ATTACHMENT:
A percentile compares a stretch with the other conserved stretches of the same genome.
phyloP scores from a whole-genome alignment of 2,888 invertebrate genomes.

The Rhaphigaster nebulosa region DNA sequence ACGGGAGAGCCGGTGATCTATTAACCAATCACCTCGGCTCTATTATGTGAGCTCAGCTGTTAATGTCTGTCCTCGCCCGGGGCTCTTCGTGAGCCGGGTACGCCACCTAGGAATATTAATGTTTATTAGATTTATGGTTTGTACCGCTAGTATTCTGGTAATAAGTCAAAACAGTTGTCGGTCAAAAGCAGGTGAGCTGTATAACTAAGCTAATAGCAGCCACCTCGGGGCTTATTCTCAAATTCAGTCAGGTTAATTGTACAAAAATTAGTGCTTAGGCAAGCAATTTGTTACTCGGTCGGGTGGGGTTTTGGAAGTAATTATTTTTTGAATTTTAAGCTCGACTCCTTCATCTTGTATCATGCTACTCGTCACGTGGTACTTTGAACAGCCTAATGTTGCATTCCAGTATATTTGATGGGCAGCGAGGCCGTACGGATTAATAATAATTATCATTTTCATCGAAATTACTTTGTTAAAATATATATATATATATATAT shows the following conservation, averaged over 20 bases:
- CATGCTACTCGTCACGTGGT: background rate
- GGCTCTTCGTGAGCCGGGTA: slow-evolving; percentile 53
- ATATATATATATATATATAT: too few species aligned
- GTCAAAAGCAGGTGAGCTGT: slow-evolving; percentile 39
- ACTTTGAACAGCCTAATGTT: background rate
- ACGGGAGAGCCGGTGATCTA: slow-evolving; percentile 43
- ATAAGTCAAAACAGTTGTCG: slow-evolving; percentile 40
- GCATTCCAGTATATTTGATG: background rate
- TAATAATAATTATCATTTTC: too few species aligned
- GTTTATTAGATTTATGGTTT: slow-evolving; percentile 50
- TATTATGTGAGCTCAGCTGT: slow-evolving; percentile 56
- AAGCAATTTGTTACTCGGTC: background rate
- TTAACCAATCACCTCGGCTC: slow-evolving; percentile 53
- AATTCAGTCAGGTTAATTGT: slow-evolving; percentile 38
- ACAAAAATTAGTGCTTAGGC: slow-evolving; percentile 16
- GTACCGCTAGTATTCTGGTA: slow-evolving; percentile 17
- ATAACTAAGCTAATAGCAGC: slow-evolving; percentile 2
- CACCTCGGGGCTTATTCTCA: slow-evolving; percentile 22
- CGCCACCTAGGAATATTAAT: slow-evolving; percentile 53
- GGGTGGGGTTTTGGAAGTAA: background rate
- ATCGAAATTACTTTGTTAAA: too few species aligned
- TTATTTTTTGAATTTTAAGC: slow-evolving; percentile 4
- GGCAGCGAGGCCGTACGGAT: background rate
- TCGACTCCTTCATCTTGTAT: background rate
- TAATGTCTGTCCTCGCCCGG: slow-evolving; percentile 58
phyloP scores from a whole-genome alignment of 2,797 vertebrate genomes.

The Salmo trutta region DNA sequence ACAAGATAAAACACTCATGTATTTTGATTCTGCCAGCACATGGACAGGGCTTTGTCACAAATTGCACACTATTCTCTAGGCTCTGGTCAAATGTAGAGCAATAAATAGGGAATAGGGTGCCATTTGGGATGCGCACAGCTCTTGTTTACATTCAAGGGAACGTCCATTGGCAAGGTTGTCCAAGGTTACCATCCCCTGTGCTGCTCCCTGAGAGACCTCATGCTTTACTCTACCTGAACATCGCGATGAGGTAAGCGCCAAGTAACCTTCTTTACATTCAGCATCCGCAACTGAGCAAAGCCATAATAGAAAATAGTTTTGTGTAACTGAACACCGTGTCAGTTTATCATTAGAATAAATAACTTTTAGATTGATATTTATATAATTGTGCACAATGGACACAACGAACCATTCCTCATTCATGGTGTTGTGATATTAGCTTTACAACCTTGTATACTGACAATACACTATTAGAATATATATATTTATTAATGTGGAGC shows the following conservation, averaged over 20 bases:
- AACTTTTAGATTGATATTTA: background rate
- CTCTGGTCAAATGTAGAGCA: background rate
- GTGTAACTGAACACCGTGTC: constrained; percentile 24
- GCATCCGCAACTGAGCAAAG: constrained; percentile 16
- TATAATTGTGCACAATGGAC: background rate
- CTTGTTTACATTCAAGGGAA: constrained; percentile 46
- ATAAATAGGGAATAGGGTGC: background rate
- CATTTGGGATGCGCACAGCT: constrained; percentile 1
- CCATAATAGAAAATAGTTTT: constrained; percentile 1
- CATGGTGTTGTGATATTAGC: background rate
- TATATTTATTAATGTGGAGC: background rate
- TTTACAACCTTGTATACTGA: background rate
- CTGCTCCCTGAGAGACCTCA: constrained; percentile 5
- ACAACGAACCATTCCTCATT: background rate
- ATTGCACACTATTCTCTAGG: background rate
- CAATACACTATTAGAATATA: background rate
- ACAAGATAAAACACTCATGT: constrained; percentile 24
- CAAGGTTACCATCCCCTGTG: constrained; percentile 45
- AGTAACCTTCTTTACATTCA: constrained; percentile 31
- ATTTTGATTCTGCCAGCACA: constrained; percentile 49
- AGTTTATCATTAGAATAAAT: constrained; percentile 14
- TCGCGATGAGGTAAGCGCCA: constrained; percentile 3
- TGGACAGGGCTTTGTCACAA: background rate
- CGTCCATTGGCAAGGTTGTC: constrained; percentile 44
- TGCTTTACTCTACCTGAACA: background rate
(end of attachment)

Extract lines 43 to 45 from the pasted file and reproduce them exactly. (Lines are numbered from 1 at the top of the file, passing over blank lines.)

- CTGCTCCCTGAGAGACCTCA: constrained; percentile 5
- ACAACGAACCATTCCTCATT: background rate
- ATTGCACACTATTCTCTAGG: background rate